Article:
Yes, the government prints our paper money. But that’s only a small fraction of themoney in use. Most of the money in national economies iscreated when banks write it into their customers’ accounts out of thin air as bank loans.
You earn $100 and put it in the bank. And then…
The bank keeps $10 in its Federal Reserve account …
Thisis the “reserve,” which the bank uses when customers withdraw funds. As a rule, depositors don’t take out more than 10% of the money they have on deposit on any given day.
Then loans Susie $90, at interest.
Susie deposits the $90 in her bank.
That bank keeps 10% ($9) in reserve and loans Joe $81, at interest.
See how it all adds up—for the banks.
You now have $100 in your account. Susie has $90 in hers. Joe has $81.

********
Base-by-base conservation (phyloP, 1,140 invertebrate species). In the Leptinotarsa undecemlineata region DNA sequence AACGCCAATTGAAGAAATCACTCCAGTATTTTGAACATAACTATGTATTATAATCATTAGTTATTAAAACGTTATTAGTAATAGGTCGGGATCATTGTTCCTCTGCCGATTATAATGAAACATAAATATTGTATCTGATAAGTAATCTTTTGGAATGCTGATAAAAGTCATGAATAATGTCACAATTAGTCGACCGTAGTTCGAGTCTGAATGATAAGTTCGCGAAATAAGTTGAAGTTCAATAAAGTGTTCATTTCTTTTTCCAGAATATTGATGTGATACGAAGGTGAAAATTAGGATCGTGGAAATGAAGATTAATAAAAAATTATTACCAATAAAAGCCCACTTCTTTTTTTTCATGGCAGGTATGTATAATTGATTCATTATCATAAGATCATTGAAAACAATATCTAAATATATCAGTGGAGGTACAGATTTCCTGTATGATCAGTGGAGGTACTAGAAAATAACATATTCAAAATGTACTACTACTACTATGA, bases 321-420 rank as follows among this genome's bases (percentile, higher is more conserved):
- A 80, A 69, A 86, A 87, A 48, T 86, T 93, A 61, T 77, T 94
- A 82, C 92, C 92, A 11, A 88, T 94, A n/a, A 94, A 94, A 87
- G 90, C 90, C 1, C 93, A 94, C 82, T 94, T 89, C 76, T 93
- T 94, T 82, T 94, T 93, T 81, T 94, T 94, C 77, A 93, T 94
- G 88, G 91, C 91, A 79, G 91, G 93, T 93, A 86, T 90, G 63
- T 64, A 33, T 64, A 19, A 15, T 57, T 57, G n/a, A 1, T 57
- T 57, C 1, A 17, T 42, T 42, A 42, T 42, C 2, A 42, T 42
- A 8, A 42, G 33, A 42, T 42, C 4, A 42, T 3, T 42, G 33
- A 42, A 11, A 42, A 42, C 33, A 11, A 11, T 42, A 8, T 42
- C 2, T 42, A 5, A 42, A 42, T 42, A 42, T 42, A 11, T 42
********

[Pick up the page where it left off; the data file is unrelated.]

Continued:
There’s now $271 total in accounts that you and Susie and Joe can spend, and it all came from your $100 deposit. The banks have created an additional $171 by loaning it into existence.
Imagine thismoney trick over and over.
If you do this operation 50 times, that $100 turns into $995.25—$885.25 in loans, and your original $100.
Mad math: If those loans are for one year at 10% interest, the banks will make $88.53. If they’d only been able to loan your $100, they’d make $10.
Characters and the actors that play them have totally different lines, but what if they were all the same? What if the characters we see in film and TV said the exact same thing the actors themselves tweeted in real-life? How would that go down? Read more
The problem with group chats is that not everyone in it will be able to respond or want to respond to you in a timely manner. CollegeHumor is back with yet another fantastic video showing you just what it feels like. Watch it below: Read more
Key and Peele will be ending soon, and while we're sad to see them part ways, here's yet another incredibly hilarious effort from the comedic duo. This time, it's about an awkward conversation. Ever had one of those before? Read more